How to Inspire Your Book Group with the #ScotTeenBookPrize - Kinross High School
The librarian's perspective - background to the book group
Our library is fairly unusual in that we are school and a community library combined into one. When we decided to try to set up a Teen Book group we approached the English department and agreed to join forces and run it together. The reading group is very informal as we are trying to appeal to a wide range of readers and ages. Generally we have focused on everyone reading a particular genre or theme rather than a specific book so the members can choose their own book to discuss.
Last year we decided to use the Scottish Teenage Book Prize to add an additional focus to our book group meetings. Both the library and the English department managed to obtain copies of all of the longlisted books. We encouraged everyone to try to read as many of the six books as possible; however, some only manged to finish a couple of titles before the voting date.
-Claire Crichton-Stuart, librarian, Loch Leven Community Library
The teacher's perspective - using the Scottish Teenage Book Prize within the book group
As a new teacher to Kinross High School, I was asked to take charge of a book club run in the school. The book club as a whole is attractive to BGE (S1-3) students, especially those in S1 and S2. We now have a core body of pupils who meet informally every two weeks to discuss books of all genres, shapes and sizes. Working alongside the library staff has been an indispensable resource for us as their knowledge of books and ability to direct students towards certain books stretches the potential of book club.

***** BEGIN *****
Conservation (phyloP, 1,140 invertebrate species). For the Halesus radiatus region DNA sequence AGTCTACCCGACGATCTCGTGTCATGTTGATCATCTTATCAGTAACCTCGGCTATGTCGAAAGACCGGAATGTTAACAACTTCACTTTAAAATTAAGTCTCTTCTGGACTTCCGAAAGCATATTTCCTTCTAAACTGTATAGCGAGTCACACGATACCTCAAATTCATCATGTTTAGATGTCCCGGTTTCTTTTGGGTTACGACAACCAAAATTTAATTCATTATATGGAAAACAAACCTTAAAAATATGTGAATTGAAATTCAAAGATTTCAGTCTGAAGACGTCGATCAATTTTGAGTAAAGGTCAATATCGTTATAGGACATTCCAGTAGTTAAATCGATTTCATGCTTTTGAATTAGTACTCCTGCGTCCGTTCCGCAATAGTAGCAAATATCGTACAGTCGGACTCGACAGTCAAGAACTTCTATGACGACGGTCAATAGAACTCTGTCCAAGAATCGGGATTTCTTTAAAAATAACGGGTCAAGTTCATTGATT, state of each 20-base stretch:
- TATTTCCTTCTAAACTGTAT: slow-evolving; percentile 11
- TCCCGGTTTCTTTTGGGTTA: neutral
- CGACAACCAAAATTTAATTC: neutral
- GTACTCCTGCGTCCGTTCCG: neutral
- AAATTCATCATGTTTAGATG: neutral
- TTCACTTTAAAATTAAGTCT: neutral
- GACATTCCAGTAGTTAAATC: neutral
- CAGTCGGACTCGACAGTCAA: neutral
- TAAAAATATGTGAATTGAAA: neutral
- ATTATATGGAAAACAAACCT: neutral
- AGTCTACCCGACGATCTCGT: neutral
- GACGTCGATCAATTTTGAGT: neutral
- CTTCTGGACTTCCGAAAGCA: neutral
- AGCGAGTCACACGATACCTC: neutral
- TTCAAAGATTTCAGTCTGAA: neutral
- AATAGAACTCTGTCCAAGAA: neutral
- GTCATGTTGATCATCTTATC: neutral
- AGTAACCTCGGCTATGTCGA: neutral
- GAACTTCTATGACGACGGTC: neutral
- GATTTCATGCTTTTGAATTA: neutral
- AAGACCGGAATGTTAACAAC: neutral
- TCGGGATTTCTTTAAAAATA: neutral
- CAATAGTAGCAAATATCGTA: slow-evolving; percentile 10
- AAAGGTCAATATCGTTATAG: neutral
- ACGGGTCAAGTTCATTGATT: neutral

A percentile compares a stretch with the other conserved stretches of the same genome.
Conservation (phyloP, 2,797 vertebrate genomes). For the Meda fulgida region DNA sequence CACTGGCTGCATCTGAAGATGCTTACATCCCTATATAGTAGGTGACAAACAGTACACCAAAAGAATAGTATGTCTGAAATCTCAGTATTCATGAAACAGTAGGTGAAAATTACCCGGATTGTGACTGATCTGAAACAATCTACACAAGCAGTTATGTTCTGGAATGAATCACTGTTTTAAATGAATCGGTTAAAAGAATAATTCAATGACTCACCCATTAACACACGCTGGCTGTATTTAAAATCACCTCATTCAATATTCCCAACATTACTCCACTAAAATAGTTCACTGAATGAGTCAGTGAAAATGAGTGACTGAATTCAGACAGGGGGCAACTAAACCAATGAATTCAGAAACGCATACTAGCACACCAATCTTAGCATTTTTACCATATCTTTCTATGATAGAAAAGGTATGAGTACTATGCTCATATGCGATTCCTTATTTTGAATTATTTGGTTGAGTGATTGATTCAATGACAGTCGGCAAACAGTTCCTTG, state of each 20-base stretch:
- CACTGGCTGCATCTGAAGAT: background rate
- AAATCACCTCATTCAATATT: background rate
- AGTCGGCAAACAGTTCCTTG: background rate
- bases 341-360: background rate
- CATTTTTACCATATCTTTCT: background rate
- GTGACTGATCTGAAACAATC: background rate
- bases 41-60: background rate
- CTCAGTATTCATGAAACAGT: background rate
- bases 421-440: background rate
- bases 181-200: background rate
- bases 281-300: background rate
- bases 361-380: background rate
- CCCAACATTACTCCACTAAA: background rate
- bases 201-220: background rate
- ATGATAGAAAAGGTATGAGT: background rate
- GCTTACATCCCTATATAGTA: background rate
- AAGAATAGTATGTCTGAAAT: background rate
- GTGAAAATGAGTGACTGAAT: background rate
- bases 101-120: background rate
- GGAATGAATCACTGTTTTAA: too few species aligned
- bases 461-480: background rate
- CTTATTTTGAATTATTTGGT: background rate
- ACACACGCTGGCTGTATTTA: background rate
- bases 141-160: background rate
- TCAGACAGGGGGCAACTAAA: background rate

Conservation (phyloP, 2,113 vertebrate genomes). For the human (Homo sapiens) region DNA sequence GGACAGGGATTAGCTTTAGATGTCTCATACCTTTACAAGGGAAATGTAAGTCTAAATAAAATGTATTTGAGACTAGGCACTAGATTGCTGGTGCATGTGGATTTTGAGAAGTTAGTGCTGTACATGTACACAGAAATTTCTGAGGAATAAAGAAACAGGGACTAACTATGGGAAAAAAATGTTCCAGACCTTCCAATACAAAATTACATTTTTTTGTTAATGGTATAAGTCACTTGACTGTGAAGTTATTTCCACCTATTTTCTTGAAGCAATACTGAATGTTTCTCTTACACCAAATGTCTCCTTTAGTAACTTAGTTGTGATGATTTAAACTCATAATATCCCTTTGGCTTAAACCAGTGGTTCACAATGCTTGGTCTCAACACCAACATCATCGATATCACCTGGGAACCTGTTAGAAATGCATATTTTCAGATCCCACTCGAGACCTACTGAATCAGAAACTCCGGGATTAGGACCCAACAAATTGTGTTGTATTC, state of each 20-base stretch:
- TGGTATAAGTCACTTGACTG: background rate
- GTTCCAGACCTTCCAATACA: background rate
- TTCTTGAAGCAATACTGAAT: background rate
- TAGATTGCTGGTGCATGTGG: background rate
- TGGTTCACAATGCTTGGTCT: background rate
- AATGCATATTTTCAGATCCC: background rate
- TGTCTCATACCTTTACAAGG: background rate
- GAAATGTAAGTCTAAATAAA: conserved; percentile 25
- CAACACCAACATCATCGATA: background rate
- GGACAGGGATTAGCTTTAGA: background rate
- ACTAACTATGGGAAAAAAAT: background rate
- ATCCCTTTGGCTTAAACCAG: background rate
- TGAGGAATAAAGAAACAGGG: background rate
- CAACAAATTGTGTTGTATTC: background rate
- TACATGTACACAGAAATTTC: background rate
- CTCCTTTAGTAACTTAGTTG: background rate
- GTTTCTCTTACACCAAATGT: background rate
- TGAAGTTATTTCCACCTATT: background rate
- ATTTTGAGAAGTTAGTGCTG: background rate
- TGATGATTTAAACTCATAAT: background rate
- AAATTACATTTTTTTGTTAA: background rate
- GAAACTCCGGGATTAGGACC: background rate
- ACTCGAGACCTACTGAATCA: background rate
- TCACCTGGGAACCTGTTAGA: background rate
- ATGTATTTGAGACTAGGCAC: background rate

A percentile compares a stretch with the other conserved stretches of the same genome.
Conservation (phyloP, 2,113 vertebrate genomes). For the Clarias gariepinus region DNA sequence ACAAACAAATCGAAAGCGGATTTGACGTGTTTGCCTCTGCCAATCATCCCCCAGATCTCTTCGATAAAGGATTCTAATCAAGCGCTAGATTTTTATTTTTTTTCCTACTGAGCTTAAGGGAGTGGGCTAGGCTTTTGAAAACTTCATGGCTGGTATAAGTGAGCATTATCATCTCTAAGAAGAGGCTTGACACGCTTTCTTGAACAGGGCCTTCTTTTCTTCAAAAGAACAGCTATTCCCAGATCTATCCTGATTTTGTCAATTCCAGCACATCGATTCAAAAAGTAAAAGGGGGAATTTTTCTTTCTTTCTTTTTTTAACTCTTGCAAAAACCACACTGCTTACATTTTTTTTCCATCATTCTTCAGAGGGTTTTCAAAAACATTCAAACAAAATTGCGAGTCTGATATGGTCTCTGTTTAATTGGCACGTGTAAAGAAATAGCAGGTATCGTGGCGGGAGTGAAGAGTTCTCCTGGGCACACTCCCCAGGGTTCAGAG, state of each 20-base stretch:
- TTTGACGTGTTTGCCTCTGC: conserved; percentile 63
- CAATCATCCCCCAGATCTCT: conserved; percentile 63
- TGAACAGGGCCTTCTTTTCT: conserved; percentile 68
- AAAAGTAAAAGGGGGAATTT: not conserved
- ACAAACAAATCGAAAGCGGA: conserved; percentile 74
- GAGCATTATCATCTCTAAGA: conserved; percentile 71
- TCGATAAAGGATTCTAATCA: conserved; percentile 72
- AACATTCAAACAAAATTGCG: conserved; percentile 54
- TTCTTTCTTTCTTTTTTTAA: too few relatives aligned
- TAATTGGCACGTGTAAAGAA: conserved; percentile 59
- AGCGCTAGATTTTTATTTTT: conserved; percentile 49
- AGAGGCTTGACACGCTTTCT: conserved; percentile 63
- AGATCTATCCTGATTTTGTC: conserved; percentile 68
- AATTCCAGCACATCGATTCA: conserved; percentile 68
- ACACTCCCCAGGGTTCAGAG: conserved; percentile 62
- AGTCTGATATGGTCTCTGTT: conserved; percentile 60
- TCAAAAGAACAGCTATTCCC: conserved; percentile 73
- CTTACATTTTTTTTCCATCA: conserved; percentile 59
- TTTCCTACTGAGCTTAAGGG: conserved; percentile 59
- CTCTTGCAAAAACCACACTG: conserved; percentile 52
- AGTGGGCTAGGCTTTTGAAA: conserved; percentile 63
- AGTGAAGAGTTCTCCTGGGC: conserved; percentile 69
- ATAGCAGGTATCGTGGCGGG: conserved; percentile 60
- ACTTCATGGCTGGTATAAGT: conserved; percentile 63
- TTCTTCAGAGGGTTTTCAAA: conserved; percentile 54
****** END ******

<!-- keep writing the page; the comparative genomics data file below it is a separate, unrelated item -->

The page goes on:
The Scottish Teenage Book Prize was a great focus for us last year. I acquired funding from the school and bought each of the nominated books as well as those that were highly recommended. We distributed them amongst the students and with the library’s help in getting further copies, managed to have each student reading a nominated book. The timescale was quite short as we came to it late and this is something we reflected on. The books themselves varied in style and genre and, as they were aimed at teenagers, meant the group remained interested. The resources and the competitions that run alongside allowed us to engage further with the books and it was brilliant to gain recognition for what we had done via a certificate.
-Conor Dolan, English teacher, Kinross High School
The students' perspective - the appeal of the Prize
The school book club inspires me to read and gives me an opportunity to socialise with new people.
In terms of the book prize, I was eager to read and, personally, I find it very hard to find a book I wish to read so the Scottish Teenage Book Prize gave me a focus. I was surprised by the quality of the books on offer and how excited I was to read them at night.
The books covered a variety of genres and were each very unique.
In book club, we met every 2 weeks on a Tuesday to discuss our progress and which texts we were enjoying. Towards the end of the time allocated, we did a secret ballot to vote for our favourite book and our teacher then submitted our votes. It was great to have such power in voting for a competition aimed at us!
Taking part in the Scottish Teenage Book Prize is free and easy, and our competitions and resources provide plenty of opportunities for creative learning - head on over to the homepage to find out more. You can also check out the rest of our Scottish Teenage Book Prize blog posts for ideas and inspiration!